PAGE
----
Craddock on the Craft of Preaching
Craddock, Fred B., ed. Lee Sparks and Kathryn Hayes Sparks
pp. 88 - 89
Craddock was a firm believer in “the pool of common experience.” The people in Deuteronomy or Revelation are not so far from us. We have at least some common experiences in the pool. Same with great authors of fiction. Why may they reach out from their very specific locale and touch people quite different from themselves? Because of the pool of common experience. So “Flannery O’Connor could sit on her porch down in Milledgeville, Georgia, and write about southern semiliterate Protestant preachers and stir the hearts of Roman Catholics in Minnesota and Jews on vacation in the Catskills.” Craddock mentions Edgar Lee Masters, “a cynical poet from Spoon River, Illinois.” What does a cynical poet from Spoon River, Illinois, have for us from that common pool of human experience? He has understanding of domestic relationships, and of how, within it, most of human nobility is on trial every day. So in his Spoon River Anthology he quotes “Constance Hately”:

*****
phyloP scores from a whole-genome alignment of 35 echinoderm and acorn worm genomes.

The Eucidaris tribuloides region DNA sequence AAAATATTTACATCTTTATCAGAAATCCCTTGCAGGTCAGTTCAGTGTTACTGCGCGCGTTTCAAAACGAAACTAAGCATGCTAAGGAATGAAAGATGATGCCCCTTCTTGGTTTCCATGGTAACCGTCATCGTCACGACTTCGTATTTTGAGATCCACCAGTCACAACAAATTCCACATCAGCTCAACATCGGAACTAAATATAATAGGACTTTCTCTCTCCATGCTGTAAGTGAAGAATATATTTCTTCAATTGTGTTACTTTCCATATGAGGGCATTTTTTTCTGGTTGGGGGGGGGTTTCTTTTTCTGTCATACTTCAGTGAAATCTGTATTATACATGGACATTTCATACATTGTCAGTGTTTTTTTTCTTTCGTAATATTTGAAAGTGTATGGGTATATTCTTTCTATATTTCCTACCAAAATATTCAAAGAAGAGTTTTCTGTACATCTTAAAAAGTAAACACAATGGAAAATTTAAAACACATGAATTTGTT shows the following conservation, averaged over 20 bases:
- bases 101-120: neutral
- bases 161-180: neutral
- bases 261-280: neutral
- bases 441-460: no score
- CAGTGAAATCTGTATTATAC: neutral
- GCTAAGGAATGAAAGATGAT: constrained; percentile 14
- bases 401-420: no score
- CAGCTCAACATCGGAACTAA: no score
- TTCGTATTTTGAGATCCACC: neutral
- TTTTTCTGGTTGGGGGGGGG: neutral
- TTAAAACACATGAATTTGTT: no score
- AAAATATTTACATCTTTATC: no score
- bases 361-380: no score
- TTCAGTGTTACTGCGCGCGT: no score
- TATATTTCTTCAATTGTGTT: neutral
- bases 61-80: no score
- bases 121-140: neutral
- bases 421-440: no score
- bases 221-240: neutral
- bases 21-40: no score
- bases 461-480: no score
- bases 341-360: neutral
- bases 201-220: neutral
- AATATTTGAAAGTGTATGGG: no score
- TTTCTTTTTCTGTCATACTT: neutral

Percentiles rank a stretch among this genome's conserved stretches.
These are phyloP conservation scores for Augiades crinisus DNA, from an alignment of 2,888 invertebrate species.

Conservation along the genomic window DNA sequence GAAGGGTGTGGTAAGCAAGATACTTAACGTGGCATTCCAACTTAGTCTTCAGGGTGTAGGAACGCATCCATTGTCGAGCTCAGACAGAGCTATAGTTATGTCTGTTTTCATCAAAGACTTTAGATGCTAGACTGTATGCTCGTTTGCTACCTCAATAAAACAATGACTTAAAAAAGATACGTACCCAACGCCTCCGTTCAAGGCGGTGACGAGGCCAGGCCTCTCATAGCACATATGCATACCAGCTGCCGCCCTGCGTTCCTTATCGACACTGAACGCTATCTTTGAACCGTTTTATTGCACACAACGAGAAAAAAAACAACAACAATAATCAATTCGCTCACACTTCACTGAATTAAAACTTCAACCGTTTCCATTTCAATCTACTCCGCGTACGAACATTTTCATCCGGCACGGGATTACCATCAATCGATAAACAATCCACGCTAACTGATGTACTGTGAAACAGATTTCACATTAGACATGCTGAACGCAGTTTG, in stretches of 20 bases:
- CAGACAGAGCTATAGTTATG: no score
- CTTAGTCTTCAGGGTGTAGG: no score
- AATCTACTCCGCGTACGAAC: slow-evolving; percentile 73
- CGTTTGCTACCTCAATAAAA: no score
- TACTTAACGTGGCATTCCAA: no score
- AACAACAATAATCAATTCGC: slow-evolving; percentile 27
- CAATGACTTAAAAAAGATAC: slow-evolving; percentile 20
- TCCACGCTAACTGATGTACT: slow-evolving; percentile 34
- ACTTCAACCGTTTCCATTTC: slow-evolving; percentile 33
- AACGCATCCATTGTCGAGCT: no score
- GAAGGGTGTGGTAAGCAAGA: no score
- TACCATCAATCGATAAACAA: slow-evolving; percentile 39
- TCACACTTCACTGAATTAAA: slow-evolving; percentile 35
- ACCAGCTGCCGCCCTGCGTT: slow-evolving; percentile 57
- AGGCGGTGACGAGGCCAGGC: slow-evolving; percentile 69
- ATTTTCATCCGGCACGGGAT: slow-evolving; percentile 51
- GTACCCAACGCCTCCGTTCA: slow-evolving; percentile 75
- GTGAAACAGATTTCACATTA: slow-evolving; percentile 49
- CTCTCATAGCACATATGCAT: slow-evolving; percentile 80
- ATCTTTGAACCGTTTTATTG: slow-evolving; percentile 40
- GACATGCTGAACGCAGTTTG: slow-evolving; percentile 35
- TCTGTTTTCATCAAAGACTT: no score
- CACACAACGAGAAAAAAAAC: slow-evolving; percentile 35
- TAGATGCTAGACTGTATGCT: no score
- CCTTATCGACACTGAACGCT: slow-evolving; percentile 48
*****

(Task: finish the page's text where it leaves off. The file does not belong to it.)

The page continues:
YOU praise my self-sacrifice, Spoon River,
In rearing Irene and Mary,
Orphans of my older sister!
And you censure Irene and Mary
For their contempt of me!
But praise not my self-sacrifice,
And censure not their contempt;
I reared them, I cared for them, true enough!-
But I poisoned my benefactions
With constant reminders of their dependence. (1)
(1) Edgar Lee Masters, Spoon River Anthology (Digireads.com, 2005), p. 12.